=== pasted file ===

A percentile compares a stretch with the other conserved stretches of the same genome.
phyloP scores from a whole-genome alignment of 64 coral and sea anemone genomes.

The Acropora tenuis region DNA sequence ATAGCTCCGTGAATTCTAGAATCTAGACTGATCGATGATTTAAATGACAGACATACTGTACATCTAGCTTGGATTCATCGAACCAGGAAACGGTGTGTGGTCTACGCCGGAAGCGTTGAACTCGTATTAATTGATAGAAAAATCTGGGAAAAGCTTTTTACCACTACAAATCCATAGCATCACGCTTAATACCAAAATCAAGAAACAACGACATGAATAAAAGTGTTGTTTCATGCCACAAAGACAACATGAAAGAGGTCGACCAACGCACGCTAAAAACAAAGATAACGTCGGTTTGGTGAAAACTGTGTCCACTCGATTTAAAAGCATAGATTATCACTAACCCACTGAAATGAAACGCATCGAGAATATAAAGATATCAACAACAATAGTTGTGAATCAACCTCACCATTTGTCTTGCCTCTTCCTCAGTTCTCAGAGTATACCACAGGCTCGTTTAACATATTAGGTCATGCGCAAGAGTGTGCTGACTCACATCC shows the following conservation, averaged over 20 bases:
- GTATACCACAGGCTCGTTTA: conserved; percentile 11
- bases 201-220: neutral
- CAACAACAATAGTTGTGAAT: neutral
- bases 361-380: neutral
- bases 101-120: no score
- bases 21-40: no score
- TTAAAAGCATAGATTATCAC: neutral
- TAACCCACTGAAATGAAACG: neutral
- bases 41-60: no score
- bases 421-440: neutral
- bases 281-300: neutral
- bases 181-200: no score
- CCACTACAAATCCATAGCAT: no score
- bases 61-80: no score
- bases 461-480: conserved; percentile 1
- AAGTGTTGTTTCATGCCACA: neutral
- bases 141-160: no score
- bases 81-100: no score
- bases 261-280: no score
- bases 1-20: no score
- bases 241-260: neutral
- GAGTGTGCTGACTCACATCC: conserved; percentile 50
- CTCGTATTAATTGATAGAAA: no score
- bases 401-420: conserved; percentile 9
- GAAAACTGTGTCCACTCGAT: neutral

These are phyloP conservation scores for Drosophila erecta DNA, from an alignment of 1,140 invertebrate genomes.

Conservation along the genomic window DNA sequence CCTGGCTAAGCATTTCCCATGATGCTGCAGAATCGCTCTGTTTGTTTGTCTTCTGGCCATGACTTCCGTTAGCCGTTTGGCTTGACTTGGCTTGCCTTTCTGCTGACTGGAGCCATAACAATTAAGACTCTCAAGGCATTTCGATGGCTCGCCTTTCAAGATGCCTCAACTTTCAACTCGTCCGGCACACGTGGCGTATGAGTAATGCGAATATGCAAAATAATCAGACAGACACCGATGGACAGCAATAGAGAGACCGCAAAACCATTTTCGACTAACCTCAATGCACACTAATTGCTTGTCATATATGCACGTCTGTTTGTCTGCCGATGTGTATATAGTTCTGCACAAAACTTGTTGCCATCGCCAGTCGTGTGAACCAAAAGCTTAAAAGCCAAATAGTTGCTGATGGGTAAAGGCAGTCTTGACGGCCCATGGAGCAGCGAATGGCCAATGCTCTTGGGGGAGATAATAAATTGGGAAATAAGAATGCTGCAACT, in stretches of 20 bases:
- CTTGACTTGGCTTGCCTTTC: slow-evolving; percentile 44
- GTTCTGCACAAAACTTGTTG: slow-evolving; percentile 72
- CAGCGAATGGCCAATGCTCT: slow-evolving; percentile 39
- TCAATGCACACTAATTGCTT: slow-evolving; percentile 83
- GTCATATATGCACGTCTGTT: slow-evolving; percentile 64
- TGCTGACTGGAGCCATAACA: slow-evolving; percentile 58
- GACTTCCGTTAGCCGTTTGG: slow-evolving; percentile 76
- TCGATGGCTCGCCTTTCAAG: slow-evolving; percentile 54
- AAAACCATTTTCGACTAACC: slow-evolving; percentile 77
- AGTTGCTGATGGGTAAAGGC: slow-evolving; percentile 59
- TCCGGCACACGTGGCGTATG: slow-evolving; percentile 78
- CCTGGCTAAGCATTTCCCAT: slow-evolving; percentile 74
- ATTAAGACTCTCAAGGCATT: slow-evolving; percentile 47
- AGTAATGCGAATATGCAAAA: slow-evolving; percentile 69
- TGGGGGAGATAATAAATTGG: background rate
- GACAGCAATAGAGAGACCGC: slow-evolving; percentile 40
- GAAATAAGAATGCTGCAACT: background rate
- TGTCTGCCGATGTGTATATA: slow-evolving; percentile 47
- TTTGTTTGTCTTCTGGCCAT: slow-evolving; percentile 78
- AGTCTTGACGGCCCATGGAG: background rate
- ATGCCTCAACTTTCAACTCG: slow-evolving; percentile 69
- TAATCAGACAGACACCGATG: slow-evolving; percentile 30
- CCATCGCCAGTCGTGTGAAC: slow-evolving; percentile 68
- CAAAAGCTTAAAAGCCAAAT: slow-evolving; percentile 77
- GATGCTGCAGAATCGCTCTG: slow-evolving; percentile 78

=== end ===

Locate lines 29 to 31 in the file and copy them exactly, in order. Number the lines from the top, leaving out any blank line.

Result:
These are phyloP conservation scores for Drosophila erecta DNA, from an alignment of 1,140 invertebrate genomes.

Conservation along the genomic window DNA sequence CCTGGCTAAGCATTTCCCATGATGCTGCAGAATCGCTCTGTTTGTTTGTCTTCTGGCCATGACTTCCGTTAGCCGTTTGGCTTGACTTGGCTTGCCTTTCTGCTGACTGGAGCCATAACAATTAAGACTCTCAAGGCATTTCGATGGCTCGCCTTTCAAGATGCCTCAACTTTCAACTCGTCCGGCACACGTGGCGTATGAGTAATGCGAATATGCAAAATAATCAGACAGACACCGATGGACAGCAATAGAGAGACCGCAAAACCATTTTCGACTAACCTCAATGCACACTAATTGCTTGTCATATATGCACGTCTGTTTGTCTGCCGATGTGTATATAGTTCTGCACAAAACTTGTTGCCATCGCCAGTCGTGTGAACCAAAAGCTTAAAAGCCAAATAGTTGCTGATGGGTAAAGGCAGTCTTGACGGCCCATGGAGCAGCGAATGGCCAATGCTCTTGGGGGAGATAATAAATTGGGAAATAAGAATGCTGCAACT, in stretches of 20 bases:
- CTTGACTTGGCTTGCCTTTC: slow-evolving; percentile 44